Wednesday, 30 September 2015

A different way of doing things.

My wife joined the Labour party yesterday.

It's really easy to do online apparently, literally a matter or minutes. I've got other friends who've joined recently too. I'm excited about this. Not because I'm not the most political person - you'll know that if you read this regularly -  but I do find it exciting that the ostensibly 'comfortable' 'middle class' and 'middle aged' or whatever other social groups I and my friends fall into... that these people are not being complacent.  They are  inspired that there genuinely appears to be an effort from Jeremy Corbyn to do away with the PR of politics and try to talk frankly about the issues that affect everyone apart from a small proportion of the wealthy. Of course that's been made into a PR slogan itself now:


But I like the idea that we might return to a country or indeed a world where people are interested in more than just going to Westfield shopping centre or how much their house is worth. I love the fact that Corbyn has more important things to think about than wearing an expensive suit and is quite happy getting on with things dressed like this:



This movement towards a rejection of 'The way things have always been done' is a GOOD THING. I genuinely think people are angry and increasingly motivated. With the help of the Internet, they are beginning to form communities that work for them without having to put money into the pockets of large corporations.

Here is a short list of things that I am viewing as part of this move away from being told what to do :

1) The explosion of craft beer and the return of local breweries.

2) Local Sell or Swap sites preventing needless throwing away or giving eBay more commission.
3) The rejection of car culture and return to cycling after Bradley Wiggins' made it cool again.
4) The debate about home ownership beginning to move towards the realisation: there is no longer a Property Ladder.
5) Actual empathetic human beings with social skills on reality shows.

6) The recognition of vinyl as the best way of communing with recorded music.

Obviously, this being A&Rmchair, it was inevitable that I'd slip that one in.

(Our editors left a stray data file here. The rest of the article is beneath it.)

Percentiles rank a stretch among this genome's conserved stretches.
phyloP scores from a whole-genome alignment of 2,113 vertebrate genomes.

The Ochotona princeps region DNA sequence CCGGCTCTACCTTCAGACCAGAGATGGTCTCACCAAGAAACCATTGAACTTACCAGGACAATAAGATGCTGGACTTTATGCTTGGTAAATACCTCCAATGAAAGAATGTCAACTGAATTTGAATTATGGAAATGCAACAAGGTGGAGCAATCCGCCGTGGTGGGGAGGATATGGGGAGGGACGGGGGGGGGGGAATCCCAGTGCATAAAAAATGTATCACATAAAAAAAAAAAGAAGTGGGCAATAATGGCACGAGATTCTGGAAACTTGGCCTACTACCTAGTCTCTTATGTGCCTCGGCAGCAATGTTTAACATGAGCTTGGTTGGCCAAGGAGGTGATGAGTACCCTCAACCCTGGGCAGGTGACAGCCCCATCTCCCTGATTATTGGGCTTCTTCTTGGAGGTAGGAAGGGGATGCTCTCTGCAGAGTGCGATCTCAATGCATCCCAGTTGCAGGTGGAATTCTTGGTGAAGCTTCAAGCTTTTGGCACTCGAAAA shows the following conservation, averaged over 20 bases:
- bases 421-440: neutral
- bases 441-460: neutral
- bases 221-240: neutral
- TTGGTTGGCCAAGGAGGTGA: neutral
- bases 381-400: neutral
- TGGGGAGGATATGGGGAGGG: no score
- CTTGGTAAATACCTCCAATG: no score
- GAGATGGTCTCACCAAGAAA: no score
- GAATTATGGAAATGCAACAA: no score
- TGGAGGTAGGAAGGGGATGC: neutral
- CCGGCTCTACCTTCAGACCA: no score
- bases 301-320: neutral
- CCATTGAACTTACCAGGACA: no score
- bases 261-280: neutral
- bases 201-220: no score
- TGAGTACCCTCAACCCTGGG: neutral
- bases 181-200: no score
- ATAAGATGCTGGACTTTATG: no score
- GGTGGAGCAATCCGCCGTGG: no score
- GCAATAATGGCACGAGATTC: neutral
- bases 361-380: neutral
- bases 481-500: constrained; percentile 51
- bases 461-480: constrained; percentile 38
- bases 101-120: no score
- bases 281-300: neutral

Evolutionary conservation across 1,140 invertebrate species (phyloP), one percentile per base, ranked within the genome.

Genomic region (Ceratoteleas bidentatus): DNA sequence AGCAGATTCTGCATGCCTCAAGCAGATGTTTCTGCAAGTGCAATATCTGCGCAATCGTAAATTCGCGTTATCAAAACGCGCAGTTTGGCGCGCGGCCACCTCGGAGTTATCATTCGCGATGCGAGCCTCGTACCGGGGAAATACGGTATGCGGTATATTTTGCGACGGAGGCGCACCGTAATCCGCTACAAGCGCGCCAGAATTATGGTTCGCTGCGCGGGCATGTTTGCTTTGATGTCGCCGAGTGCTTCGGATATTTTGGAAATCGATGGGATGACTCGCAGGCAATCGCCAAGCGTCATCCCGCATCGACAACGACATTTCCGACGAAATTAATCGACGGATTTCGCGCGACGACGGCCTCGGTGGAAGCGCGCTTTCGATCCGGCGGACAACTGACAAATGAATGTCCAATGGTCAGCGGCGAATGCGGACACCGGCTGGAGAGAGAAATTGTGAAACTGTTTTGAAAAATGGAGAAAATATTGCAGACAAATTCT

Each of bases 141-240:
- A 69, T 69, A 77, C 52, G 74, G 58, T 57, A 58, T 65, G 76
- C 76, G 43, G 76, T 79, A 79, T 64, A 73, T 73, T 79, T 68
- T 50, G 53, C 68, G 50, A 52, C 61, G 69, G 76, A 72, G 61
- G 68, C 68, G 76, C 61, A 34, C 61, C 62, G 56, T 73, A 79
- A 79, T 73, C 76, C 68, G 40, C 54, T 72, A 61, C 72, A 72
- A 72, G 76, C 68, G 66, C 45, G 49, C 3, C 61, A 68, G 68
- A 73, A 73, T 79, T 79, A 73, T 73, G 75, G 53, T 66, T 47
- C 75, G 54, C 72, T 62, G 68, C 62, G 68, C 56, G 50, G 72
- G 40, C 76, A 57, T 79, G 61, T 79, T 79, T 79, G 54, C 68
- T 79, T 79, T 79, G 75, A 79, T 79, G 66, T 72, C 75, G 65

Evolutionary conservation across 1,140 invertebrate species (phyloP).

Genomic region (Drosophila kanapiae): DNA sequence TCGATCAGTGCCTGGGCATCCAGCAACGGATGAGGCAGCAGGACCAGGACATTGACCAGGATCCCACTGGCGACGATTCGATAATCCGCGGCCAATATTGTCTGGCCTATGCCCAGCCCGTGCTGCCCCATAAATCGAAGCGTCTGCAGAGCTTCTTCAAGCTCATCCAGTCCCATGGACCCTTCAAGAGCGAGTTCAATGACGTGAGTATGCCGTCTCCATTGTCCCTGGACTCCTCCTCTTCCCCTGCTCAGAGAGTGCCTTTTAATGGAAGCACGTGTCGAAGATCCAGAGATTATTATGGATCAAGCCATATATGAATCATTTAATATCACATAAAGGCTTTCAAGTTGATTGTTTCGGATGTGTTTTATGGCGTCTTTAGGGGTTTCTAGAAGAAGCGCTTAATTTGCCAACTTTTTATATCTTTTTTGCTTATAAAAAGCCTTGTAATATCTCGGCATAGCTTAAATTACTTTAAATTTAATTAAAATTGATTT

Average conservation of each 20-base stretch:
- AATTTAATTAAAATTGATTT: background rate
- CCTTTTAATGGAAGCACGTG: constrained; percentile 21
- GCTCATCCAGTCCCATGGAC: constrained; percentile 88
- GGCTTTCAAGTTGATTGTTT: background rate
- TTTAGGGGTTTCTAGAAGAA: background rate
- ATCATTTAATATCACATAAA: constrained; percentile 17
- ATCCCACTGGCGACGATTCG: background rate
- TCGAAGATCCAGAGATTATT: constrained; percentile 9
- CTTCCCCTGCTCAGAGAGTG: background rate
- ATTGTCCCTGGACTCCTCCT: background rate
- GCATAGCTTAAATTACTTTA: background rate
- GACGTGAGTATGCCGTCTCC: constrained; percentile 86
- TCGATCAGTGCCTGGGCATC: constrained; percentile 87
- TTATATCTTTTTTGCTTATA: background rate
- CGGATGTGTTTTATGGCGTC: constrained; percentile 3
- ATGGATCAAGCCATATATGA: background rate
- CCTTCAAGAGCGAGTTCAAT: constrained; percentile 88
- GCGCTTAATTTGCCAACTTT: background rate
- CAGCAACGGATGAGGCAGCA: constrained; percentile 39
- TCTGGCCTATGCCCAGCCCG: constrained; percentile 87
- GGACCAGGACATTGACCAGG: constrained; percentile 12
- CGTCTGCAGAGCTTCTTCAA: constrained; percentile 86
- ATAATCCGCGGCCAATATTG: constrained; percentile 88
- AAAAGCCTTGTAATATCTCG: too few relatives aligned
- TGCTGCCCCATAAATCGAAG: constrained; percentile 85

The point about all this is that it is something of a step back in time, to pre-globalisation when we weren't all supposed to buy and do the same things. I hope you will definitely have things that you've spotted about our lives changing. And those of you with children may say that you try and battle with the corporate stuff but give in to pleas for iPhones or McDonalds. I know I do. But small steps...

Of course, what is also going on is that many of the above 'middle class' people are a) having to find alternative ways to make a living and b) maybe a bit righteous about that. The fact that the creative industries have been changed out of all recognition in the last fifteen years means that a lot of the jobs in print journalism, TV, radio, publishing and music now no longer exist.

I'm finally reading Gone Girl (don't tell me who Dunne it!) the protagonist of which, Nick Dunne, is a longhand version of the sort of journalist who is no longer allowed to write about popular culture because there is no paid media for him to do it on. I'm also reading How Music Got Free which is a brilliant, forensic study of the events which led to the MP3 revolution which decimated the record business. What are all the people who lost their previous living doing now. In the book Dunne opens a bar (hello craft beer!) and the people in the music business are either managing artists or have reinvented themselves (hello, everybody!)

And now there's a book about the overall situation called Crash: The Killing of The Creative Class. The author, an American called Scott Timberg, himself a journalist laments the disappearance of culture in the climate of corporate domination. I confess to not having read it yet but apparently after the catalogue of misery that the book largely is, he finds some solace in the fact that creative people have always found a way to be creative.

Here's hoping. Now where was that Labour party url...


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